fembly decreed, that on a full exami- noblesse, and a mutual jealousy ex-
nation there was no cause of accu. isted between them and the private
fation against them. Others were also soldiers. Every inducement had
involved in the process, probably been employed to seduce the soldiers
with more juftice: but this unpropi- from their duty, and when promises
tious commencement fo totally an. and blandishments did not prevail,
nihilated all confidence in the tribu- the most severe measures were put
ral to which the prosecution was re- in execution.

The soldiers were ferred, that the affair was dropped, frequently ill paid, and yet the most and even the guilty were permitted culpable profufion had been made of to escape.

the money voted for the support of Whatever might have been the the army. Such, by the evidence motives of the Chatelet on this oc- of a party of the national guard of cafion, it is certain that party never Nancy at the bar of the affembly, was more violent in France than was the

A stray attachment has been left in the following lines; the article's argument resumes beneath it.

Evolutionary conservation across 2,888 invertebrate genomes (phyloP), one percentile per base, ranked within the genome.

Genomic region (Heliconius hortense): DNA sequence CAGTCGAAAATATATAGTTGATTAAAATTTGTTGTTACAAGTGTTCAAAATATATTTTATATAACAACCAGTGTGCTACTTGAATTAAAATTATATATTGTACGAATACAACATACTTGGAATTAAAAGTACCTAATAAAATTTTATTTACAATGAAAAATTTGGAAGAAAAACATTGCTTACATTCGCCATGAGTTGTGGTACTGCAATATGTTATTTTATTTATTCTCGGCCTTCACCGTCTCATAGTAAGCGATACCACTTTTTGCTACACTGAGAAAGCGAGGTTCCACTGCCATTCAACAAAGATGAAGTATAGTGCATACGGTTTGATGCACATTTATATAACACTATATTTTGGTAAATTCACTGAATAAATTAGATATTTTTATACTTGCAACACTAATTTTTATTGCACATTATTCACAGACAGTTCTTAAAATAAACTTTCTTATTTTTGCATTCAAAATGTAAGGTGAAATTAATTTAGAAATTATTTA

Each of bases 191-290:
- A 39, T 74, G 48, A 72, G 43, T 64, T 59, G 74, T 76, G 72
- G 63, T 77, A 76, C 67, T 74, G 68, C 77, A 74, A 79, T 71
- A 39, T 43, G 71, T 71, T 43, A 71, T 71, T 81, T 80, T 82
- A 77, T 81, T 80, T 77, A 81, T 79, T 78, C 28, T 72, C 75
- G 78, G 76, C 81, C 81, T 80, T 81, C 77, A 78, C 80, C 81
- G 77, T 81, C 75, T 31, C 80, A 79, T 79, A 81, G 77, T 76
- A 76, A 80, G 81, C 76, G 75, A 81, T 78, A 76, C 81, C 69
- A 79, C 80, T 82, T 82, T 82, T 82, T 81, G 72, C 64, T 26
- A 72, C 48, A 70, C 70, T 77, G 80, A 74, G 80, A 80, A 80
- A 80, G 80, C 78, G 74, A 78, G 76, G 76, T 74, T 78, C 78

state of the garrison in that about the period of which we are city. The officers in general were now treating. The aristocratic bo- inimical to the new conilitution, and dy, who had previously acted chiefly had made use of every temptation to on the defensive, were now become destroy the attachment of the folthe affailants, and no means were diers to the new arrangement. These left untried to plunge the nation into means proving unsuccessful, they had a state of confusion. It must be als adopted the most rigorous discilowed too, that the impatient and pline; they had withheld the pay of irritable temper of the French po- the soldiers, and even condemned pulace was an excellent engine to them to run the gauntlet for dework with ; and the jealouty which manding neceffaries. They had enexisted between the ancient soldiery deavoured to persuade the men, that and the new militia afforded frequent all these acts were in conformity opportunities but too favourable to · with the orders of the national ató. the wishes of the malcontents. Petty sembly, which refused any longer' ta tumults and continual distrust were furnish them with the usual allowexcited in the frontier provinces, in ance of bread, and which was upon different parts of Flanders, Alsace, the point even of depriving them and Lorrain, and a defection of of the augmentation of pay which